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By Menachem Wecker
c. 2008 Religion News Service

(UNDATED) Like many religious institutions, the Church of Jesus Christ of Latter-day Saints (the Mormons) has commissioned countless works of art to educate believers and non-believers about its history and doctrines.
Now, like other churches, Mormons are engaged in a low-simmer dispute with artists over how the faith should be depicted, and the fight has raised an interesting question: Who gets to decide a faith’s official artistic record?
A group of Mormon artists, gathering online in a forum known as Images of the Restoration (www.imagesoftherestoration.org), says the church can neither tolerate dissent nor keep track of its own history.
The debate is so sensitive that many of the artists decline to use their real names — it would cause family tension, most say.
Take, for example, Harold Kilbourn’s “Joseph Smith Translating” (1970), which appears on a church-run Web site dedicated to Mormonism’s prophet. It depicts an intent-looking Smith in shirtsleeves, translating the Golden Plates that became the Book of Mormon.
Yet, according to Mormon tradition, Smith translated the plates by looking at a “seer’s stone” in his hat, not at the plates directly. An alternative depiction on the artists’ site shows Smith sitting on stairs, his face buried in a hat, as his scribe writes down the translation.
Church officials have little appetite — or patience — for the site.
Kim Farah, a spokeswoman at church headquarters in Salt Lake City, expressed “zero interest” in commenting on the “anti-Mormon” blog.
William R. Stringham, a Mormon bishop in the Virginia suburbs of Washington, said trying to understand Mormon doctrine through the “anti-Mormon activists who are parading as historians” would be like trying to understand Judaism through the writings of Adolf Hitler.
While the site has annoyed church leaders, it reflects an age-old tug of war between church hierarchs, who feel duty-bound to preserve their teaching in all forms, and artists, who feel called to interpret it.
“Theology evolves throughout history as humans evolve,” said Diane Apostolos-Cappadona, who teaches art history at Georgetown University.
“Art changes in the way it interprets Scripture. There are times in which the artist acts as a prophet, a rebel from society, or a critic of society.”
Scott Gordon, president of the Foundation for Apologetic Information and Research (FAIR), an independent Mormon apologetics group, said the issues portrayed on the blog are “favorites that are brought up and highlighted by antagonists of the LDS Church.”
Others, like David Keller, a professor of computer science at Utah Valley State College who volunteers with FAIR, see artists who are probably unfamiliar with Smith’s translation story, not any kind of church conspiracy to paint over history. He noted that Smith translated the Book of Mormon twice, and official depictions “mix and match elements from different translation periods.”
By depicting Smith sitting on the stairs, he said, the blog is taking its own “artistic liberties,” he said.
The founder of the blog, who like others declined to be identified by name because of potential “personal fallout,” knew he was treading in delicate waters when he started the site.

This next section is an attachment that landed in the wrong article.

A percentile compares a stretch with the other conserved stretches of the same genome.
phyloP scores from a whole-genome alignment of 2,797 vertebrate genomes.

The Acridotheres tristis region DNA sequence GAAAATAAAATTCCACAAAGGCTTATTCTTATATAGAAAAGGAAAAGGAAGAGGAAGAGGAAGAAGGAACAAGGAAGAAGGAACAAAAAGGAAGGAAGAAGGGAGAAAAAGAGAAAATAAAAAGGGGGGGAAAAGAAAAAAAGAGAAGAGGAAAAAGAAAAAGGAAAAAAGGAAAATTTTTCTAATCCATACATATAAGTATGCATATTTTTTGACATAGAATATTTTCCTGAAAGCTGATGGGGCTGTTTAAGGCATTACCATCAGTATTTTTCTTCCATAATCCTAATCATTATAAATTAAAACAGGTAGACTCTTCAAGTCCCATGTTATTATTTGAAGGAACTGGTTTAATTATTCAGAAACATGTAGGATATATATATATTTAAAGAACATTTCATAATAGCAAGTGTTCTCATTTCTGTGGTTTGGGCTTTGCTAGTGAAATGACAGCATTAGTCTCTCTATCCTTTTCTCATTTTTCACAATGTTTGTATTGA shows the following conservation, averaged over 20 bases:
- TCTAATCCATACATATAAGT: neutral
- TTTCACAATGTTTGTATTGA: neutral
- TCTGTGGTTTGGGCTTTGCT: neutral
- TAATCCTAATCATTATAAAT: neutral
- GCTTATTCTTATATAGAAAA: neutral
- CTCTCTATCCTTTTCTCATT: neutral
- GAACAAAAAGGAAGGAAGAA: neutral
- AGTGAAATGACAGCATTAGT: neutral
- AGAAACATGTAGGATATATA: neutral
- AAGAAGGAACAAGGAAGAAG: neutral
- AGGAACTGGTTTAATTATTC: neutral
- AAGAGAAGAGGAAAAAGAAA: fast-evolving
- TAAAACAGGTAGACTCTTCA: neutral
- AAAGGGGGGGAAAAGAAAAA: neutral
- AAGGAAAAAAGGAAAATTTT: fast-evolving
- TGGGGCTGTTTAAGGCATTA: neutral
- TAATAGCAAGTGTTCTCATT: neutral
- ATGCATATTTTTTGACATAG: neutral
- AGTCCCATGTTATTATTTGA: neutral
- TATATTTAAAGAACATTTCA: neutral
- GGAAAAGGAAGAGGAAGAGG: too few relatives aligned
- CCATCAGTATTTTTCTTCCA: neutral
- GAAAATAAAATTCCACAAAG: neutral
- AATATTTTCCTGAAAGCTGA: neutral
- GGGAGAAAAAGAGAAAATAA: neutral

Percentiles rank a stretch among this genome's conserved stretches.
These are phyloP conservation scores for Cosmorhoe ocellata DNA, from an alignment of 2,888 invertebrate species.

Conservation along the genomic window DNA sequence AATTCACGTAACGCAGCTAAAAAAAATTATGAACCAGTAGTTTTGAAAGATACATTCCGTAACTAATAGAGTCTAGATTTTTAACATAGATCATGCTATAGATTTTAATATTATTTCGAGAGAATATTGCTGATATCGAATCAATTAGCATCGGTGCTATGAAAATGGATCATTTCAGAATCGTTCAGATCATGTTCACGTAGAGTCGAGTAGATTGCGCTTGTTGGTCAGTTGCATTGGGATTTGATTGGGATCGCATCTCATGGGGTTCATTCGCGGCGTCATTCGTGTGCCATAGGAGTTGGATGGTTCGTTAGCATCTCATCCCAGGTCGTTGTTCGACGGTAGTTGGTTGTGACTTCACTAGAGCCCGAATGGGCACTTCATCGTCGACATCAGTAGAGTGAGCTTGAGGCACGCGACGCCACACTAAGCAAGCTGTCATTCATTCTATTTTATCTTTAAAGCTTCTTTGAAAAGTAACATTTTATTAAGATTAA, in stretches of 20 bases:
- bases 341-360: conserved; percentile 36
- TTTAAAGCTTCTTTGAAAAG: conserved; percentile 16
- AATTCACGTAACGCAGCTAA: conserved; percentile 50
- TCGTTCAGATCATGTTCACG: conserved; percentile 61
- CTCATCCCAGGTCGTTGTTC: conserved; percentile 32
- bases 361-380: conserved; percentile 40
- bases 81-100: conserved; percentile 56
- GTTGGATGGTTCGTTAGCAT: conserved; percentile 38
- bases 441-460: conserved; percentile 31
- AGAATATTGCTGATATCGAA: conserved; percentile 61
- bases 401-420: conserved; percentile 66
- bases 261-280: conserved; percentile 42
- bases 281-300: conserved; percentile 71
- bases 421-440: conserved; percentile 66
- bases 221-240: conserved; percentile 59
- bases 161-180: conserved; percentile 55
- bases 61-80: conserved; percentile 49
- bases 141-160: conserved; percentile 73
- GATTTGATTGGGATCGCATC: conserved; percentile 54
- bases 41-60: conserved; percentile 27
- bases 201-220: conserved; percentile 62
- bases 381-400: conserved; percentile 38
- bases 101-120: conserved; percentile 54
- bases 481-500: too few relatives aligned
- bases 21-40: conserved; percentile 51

But the founder, who goes by the name IOTR, says he is as willing to receive a critique as he is to give it. Images can be changed if someone can prove they have a better historical understanding of the illustrated events, he said.
Another contributor, a former Mormon missionary and Brigham Young University graduate who goes by the name JV, also works unnamed because he said his wife would lose Mormon friends if he were exposed. He has already altered his own work after opening it up to comments.
One of his illustrations, “Almera Woodward Johnson Smith,” depicts Smith seated on a bed beside one of his (much younger) wives. It’s clear that she has little interest in Smith’s romantic advances. When the artist showed the image to friends, they were “totally creeped out …
regardless of their personal investment or belief in Mormonism.” So he opened Almera’s eyes and lent her “a slightly amused” expression.
“If she isn’t totally excited to be there, then she is making the best of it,” he said. “I think that is a fair interpretation.”
Which is not to say it’s good art. Matt Bowman, a Georgetown graduate student who comes from a Mormon family, described the site as “ideological art … the Mormon equivalent of Thomas Kinkade,” the self-proclaimed “Painter of Light” with a reputation for kitschy Christian art.
Bowman said JV’s work “lacks subtlety” and is “designed to promote an uncomplicated agenda.” Still, Bowman said the blog exposes “problems in early Mormon history that the institutional church has been eager to downplay or smooth over.”
For his part, JV isn’t bothered by the critiques, though he considers his images more authentic than what comes out of Salt Lake City. “I don’t consider the images … to be high art in the sense that a `Mormon art’ movement would be, so I don’t mind if it is viewed as kind of limited and shallow.”
If nothing else, the site is stimulating discussion, even among non-Mormons. One viewer was taken by a drawing entitled “Joseph Smith Hunting for Treasure.” Like the translating image, it shows Smith bent over, peering into a hat, and it’s up to the viewer to decide exactly what he’s looking for.
“I do feel something affectionate for and about him,” wrote the viewer, who said he has “no illusions” that Smith was a real prophet.
“He’s a poor kid from a dirt farming background, and he’s got some moxie. He might not have much, but he’s got his own native smarts and charisma. It’s truly an American story.”

Copyright 2008 Religion News Service. All rights reserved. No part of this transmission may be distributed or reproduced without written permission.

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